‘I would never hire anyone like you’: Sheryl Sandberg received a brutal rejection when she tried to break into tech

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“I would never hire anyone like you,” Sandberg was told in an interview.
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Allison Shelley/Getty Images

    Sheryl Sandberg worked for the US Secretary of Treasury before she moved into the tech sector. She struggled to find a job at first. “I would never hire anyone like you,” Sandberg was told in an interview.

Sheryl Sandberg, current chief operating officer of Facebook and founder of leanin.org, wasn’t always at the top of tech.

Before her move to Silicon Valley, she worked as chief of staff to Treasury Secretary Larry Summers until 2001, when George W. Bush assumed the presidency. It was at that point Sandberg sought a career pivot to the private sector in the tech industry.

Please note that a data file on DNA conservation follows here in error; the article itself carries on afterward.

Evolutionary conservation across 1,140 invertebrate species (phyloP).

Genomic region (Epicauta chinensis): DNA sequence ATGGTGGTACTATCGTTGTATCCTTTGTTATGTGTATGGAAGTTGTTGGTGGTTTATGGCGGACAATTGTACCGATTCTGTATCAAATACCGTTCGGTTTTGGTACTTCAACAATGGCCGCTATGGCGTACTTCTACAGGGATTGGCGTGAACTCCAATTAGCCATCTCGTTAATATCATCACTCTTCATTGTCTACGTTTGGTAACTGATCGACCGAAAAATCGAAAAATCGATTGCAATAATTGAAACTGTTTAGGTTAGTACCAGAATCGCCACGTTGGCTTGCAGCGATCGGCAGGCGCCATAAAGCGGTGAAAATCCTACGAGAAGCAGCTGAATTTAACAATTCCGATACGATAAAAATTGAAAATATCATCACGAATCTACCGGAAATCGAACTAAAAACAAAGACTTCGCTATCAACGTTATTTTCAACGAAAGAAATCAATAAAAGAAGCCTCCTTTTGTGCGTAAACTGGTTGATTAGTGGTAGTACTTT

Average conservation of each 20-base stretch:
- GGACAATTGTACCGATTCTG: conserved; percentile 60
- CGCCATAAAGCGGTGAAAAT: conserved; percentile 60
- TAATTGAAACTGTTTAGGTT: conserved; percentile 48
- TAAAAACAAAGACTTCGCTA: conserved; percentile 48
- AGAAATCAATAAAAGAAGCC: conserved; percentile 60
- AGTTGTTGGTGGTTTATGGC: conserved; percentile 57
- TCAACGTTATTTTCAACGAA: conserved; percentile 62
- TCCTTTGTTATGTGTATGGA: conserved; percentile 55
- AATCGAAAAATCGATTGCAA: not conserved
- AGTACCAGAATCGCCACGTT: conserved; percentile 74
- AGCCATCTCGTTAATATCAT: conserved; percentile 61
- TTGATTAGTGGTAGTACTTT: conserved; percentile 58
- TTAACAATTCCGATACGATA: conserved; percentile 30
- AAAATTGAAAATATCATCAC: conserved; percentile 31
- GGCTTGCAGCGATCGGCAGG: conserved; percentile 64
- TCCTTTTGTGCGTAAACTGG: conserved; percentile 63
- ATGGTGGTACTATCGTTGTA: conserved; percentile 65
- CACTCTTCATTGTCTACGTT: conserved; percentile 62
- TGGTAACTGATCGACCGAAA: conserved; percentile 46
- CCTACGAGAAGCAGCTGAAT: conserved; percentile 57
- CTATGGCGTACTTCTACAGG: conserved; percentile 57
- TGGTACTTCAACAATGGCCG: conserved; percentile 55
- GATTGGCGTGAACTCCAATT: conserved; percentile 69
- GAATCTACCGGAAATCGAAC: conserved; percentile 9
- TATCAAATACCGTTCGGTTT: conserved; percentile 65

But the move was easier said than done, she explained on an episode of the podcast “When to Jump.”

“There was a lot of rejection, and some nervousness,” Sandberg told podcast host Mike Lewis. “Would I ever get a job in this industry?” she remembered thinking.

Sandberg began taking interviews in Silicon Valley in 2001, but struggled to land a job. Her low point was when a CEO of a tech company gave her a mid-interview rejection:

“The CEO said to me, ‘I would never hire anyone like you.’ And I said, ‘Well then why’d you take the meeting?’ And the person said, ‘because a board member asked me to.'”

It took Sandberg 10 months, but she didn’t give up and go back in the governmental sector, where she would have had an easier time securing a role. Eventually she got an offer at Google.

Her job at Google was a step back from her job as chief of staff. She went from a job with a team of tens of thousands in the US Treasury to her job at Google with a team of four.

But today, she’s glad she took a job that seemed like moving backwards. Being willing to take a step back to move forward “will make a huge difference,” Sandberg said.

Listen to the full podcast interview »